I was almost on my way out the door to the San Francisco Symphony last Thursday afternoon when my editor phoned and asked if I wanted to review ... the San Francisco Symphony. Well, that was easy.
I had my review in Saturday morning, but I don't think the copy-editors work on weekends, and it usually takes them most of a day to get the work up, so the review didn't appear until this morning. Now that SFS is moving all its first performances to Thursdays instead of Wednesdays, this will create a timing problem.
I'd like to add something about the process of writing a review like this. I'm a repertoire-oriented classical listener, not a performer-oriented one. When I talk about Lalo's orchestral style, or compare Rachmaninoff to earlier Russian composers, I'm speaking from long-standing personal knowledge of their full orchestral oeuvres. But the individual characteristics of performers, even distinctive ones, tend not to stick in my head. That's where having a dozen years of a blog in which I review all the concerts I attend, whether I'm covering them professionally or not, is useful. My statements about the styles of conductor Petrenko and violinist Bell (whom I barely restrained myself from calling "the famous Washington Metro busker") come from comparing what I thought this time with what I'd written about them before. That's the external memory function.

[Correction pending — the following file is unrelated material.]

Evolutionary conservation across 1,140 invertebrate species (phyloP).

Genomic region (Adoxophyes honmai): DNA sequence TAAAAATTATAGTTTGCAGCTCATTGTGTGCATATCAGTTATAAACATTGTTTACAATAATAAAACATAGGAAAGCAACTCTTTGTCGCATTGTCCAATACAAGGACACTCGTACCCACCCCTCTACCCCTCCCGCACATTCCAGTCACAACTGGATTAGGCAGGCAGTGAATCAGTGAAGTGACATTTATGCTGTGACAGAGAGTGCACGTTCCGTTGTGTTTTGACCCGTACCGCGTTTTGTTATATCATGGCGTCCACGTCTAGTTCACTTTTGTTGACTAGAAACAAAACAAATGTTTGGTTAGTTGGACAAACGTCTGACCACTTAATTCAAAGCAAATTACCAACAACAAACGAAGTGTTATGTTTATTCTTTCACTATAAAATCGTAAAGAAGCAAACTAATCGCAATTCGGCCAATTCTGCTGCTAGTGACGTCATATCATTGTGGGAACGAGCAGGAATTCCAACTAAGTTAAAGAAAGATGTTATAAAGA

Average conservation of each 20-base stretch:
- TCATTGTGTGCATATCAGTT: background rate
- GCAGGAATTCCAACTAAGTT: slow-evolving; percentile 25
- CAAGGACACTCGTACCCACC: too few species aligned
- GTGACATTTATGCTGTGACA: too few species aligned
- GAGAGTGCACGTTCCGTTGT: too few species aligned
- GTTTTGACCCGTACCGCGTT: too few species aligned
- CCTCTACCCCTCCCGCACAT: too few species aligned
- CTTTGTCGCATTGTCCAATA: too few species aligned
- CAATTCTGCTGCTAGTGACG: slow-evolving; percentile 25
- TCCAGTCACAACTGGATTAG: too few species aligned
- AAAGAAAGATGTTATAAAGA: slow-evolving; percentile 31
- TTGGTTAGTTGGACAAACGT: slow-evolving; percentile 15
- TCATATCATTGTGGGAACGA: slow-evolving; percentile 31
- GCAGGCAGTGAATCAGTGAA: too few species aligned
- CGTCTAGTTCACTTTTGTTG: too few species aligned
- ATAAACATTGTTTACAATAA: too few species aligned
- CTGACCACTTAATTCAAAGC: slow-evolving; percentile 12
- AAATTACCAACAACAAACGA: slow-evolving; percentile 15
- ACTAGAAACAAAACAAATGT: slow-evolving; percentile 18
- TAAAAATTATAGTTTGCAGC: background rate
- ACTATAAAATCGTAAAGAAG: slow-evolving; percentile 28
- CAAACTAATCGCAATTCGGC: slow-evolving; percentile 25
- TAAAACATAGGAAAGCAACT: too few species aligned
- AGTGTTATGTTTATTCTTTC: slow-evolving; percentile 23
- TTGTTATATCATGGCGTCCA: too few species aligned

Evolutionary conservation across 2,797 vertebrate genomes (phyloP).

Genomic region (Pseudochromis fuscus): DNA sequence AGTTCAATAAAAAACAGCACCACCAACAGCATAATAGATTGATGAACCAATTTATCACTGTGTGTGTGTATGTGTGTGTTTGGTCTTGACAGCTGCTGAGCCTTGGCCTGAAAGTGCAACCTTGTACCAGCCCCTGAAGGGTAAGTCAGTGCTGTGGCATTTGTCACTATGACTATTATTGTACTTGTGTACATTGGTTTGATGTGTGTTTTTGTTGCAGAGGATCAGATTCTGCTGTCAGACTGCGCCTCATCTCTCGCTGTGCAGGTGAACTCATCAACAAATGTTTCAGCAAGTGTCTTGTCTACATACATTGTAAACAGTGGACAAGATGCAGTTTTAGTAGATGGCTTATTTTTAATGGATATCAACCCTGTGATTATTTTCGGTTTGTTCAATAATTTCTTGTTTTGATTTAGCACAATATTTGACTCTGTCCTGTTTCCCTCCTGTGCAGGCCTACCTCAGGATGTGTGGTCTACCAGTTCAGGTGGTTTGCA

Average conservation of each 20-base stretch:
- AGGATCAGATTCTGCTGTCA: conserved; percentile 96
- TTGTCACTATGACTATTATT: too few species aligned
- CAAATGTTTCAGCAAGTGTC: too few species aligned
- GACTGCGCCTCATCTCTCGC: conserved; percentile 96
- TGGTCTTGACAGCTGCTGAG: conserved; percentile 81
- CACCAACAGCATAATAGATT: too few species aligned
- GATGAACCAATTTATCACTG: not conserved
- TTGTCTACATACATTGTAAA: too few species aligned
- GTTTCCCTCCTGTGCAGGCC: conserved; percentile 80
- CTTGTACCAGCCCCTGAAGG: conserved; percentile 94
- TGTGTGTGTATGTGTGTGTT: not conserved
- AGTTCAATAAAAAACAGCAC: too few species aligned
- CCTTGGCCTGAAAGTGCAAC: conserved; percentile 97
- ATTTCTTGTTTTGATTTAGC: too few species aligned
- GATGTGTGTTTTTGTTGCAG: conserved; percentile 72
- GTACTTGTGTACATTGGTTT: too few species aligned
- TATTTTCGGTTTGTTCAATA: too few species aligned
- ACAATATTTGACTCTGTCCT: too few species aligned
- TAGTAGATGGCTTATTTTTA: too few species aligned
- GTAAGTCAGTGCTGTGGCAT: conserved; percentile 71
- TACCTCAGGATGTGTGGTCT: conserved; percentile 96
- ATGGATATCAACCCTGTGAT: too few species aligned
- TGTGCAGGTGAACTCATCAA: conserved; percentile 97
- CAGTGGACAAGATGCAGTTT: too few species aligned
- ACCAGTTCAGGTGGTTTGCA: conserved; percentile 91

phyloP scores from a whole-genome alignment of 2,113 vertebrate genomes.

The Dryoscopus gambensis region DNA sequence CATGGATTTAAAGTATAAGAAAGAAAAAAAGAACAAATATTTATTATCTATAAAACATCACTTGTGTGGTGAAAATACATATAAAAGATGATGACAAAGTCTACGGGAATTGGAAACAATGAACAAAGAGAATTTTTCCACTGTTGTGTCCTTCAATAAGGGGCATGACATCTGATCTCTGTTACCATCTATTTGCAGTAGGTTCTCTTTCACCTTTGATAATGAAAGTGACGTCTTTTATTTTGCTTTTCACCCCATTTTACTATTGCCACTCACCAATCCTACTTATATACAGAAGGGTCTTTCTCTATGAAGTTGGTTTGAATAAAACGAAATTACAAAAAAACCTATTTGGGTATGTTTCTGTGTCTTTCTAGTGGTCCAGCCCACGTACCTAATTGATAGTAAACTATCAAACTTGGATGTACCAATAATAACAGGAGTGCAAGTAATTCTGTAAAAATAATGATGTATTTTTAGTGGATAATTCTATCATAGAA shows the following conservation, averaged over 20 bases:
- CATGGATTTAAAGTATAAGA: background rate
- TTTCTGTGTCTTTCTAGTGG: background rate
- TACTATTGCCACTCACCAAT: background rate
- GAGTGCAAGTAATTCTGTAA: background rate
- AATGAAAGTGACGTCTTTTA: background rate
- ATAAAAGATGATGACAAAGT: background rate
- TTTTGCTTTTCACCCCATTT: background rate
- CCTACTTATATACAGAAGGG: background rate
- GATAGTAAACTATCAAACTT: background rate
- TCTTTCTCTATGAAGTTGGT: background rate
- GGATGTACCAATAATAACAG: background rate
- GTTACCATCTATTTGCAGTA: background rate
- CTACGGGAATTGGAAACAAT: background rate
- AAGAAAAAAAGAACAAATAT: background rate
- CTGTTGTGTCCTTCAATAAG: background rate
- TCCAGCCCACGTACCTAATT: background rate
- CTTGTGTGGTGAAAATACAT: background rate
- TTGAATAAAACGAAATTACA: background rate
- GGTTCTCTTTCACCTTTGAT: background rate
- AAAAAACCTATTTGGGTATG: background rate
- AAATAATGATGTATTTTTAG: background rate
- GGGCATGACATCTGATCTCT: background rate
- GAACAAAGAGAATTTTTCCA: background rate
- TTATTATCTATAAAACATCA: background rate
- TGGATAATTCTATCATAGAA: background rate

I used the same technique to write, for my other outlet, this preview article on tomorrow's (it's tomorrow's now; it was next week's when it was published) Garden of Memory concert. I waited until the list of this year's performers was posted, then I scarfed up descriptions I'd written of them from previous concerts, strung them together, and that's the article. I wrote this for publicity. Although it's already crowded enough in there, I'm still trying to get others to attend. I know lots of people who would love this event, but I've only occasionally seen any of them there.